Howard W. Campbell Jr. is a loyal Nazi. But he’s also an American spy. But he’s responsible for the deaths of millions. But he saved millions of lives. And he can’t decide what holds more of an impact. Or if he cares.
Vonnegut himself states in the introduction that Mother Night has a clear moral and it’s one of his only books he could say that about definitively. I think that’s true, and the moral he gives it (we are what we pretend to be, so be careful what you pretend to be) is very true of the story, but I also believe this book says about ten or twelve other things really well. Everything from the sorts of thoughts we’ve heard spoken aloud many times over, like war benefits no one and good people die on both sides. To perspectives on hate speech that have a unique resonance here, particularly when it’s stated that blind faith isn’t necessarily good.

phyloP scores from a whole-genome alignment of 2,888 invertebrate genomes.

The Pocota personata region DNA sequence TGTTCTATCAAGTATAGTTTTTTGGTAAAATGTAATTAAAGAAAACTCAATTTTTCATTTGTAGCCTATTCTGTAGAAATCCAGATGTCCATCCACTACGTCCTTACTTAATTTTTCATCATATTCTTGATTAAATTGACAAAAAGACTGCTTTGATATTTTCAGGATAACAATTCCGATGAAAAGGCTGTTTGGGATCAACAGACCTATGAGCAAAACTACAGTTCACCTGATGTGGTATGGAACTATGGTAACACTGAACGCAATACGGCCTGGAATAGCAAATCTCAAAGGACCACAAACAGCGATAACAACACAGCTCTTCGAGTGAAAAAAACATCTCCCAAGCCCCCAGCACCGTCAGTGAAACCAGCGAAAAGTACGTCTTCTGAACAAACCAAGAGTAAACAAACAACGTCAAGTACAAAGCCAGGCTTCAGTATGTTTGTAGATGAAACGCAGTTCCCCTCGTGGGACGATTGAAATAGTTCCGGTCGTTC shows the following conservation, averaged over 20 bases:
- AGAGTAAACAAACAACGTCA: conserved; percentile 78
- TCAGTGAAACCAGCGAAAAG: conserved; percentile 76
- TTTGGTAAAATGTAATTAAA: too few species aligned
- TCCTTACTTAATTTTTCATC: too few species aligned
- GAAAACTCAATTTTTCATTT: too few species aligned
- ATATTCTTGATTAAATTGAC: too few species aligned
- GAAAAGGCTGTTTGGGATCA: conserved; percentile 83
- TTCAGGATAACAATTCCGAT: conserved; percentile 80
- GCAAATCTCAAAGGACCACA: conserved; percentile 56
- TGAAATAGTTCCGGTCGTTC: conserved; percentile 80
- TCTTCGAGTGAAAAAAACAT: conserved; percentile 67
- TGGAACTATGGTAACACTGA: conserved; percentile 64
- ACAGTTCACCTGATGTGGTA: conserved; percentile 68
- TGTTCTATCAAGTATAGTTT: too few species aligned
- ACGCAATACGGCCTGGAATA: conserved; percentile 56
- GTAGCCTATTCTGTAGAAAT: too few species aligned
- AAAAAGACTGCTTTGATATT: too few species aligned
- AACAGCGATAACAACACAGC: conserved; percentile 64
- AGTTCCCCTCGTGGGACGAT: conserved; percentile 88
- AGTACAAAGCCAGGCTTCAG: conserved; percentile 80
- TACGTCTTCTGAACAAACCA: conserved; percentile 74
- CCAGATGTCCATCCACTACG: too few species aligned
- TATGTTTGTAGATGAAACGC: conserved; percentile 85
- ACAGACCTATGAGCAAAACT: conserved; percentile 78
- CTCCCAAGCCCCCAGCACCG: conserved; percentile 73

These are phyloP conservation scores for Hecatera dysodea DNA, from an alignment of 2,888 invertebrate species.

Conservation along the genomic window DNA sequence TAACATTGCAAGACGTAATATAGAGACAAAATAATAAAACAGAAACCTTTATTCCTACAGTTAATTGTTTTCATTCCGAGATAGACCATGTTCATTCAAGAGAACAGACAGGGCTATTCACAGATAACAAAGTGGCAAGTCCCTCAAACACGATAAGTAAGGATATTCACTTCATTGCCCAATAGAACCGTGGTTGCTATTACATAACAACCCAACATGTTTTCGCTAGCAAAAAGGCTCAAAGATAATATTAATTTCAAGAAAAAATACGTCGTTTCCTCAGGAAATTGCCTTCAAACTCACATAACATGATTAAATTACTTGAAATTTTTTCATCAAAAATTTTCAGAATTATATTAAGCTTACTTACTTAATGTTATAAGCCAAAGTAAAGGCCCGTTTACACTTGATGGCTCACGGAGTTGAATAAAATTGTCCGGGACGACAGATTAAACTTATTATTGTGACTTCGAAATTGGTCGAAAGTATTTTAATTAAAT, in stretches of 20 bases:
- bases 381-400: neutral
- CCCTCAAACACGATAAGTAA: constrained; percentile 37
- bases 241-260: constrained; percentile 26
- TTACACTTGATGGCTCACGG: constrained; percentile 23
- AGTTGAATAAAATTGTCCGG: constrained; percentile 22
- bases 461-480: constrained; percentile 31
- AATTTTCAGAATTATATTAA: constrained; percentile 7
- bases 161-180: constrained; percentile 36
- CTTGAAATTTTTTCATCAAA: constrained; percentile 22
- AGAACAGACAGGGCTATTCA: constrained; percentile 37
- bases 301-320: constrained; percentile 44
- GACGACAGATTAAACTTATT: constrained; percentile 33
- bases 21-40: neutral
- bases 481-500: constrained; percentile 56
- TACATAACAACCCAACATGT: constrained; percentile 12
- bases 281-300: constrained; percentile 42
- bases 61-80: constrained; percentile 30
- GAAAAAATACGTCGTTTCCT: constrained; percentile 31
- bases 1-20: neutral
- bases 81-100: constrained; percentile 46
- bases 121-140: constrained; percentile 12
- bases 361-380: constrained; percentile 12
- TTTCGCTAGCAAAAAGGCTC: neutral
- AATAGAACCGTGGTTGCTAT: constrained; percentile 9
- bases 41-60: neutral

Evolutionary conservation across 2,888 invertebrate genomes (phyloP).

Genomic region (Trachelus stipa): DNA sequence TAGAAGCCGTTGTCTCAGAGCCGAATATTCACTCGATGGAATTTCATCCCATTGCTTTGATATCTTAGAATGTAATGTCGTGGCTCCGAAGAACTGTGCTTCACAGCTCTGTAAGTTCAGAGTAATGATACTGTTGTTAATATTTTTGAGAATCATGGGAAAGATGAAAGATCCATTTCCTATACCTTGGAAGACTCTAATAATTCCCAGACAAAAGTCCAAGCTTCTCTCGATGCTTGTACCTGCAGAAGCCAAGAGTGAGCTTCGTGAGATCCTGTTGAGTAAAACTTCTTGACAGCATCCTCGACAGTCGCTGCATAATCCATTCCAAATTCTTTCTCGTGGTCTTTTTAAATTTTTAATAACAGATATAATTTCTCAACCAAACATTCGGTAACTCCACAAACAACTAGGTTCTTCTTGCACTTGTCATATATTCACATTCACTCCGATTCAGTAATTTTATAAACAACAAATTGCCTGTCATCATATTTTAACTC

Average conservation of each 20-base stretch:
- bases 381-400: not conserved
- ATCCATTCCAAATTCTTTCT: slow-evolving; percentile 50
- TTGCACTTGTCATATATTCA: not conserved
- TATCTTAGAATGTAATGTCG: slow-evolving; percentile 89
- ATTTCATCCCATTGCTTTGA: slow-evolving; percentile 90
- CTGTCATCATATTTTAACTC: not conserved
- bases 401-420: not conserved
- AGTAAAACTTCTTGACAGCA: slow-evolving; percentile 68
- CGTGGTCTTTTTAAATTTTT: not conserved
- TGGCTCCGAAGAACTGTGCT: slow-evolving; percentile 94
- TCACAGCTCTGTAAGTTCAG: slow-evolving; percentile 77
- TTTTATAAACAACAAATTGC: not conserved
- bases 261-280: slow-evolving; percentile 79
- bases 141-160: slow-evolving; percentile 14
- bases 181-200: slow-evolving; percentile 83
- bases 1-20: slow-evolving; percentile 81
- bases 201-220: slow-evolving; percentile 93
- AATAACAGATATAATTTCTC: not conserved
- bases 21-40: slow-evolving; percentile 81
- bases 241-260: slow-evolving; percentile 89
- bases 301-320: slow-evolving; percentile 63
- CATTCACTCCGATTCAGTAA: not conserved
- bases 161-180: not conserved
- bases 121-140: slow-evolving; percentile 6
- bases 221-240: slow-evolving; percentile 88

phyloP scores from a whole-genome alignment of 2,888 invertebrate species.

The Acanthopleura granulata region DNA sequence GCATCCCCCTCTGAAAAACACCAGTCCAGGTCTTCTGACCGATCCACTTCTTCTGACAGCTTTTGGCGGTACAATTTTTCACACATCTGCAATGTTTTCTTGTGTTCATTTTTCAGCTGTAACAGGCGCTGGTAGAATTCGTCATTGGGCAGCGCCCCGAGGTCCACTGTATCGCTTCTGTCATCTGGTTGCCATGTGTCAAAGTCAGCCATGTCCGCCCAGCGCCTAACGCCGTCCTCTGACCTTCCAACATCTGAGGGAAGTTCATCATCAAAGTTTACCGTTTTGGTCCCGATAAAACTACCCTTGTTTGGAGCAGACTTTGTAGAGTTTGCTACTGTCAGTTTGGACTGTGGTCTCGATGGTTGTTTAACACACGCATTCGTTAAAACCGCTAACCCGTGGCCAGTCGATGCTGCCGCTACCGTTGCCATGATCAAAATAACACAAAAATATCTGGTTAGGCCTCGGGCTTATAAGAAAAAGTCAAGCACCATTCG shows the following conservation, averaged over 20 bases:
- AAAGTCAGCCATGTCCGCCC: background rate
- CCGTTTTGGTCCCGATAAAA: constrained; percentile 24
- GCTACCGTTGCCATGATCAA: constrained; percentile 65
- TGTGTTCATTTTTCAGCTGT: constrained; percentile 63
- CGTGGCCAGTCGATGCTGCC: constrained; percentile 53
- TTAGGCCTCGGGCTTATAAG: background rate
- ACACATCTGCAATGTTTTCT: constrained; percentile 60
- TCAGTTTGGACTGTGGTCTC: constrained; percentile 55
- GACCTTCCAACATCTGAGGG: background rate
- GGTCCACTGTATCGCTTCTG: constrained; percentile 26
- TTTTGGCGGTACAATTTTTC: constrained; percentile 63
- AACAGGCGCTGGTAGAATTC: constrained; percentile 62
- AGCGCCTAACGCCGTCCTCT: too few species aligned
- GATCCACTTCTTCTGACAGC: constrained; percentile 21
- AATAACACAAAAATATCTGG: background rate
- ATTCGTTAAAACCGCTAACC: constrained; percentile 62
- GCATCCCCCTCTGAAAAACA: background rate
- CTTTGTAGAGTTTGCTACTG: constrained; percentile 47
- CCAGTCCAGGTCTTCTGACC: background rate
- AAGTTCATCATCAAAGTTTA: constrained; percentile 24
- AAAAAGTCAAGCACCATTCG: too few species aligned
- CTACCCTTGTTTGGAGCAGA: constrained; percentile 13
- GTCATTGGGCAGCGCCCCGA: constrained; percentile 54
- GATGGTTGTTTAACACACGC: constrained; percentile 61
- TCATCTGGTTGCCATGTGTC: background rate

All of this seems particularly important in the world of literature when you consider two things: this was first published in 1961, and it’s still relevant today. That’s no small feat. Before true bitterness had set in toward war, before people began to consider the lives of the people they went to war against, Vonnegut was writing about it. He was writing about someone with things to lose, hard choices to make, maybe even possessing a questionable moral center and yet he was likeable. He wasn’t writing about a war that was muddied and gray. He was writing about a war that appeared perfectly black-and-white and revealing shades of gray that leave you feeling almost shaken.
Even now, this is dangerous ground to tread. Making your protagonist a Nazi, the people helping him white supremacists and Soviet spies. He pushed the envelope in fascinating ways, crossed all kind of lines, and the results are nothing short of fantastically entertaining. Because like most of Vonnegut’s books, it’s funny, it’s sad, it has a lot to say, and it does all of it very well.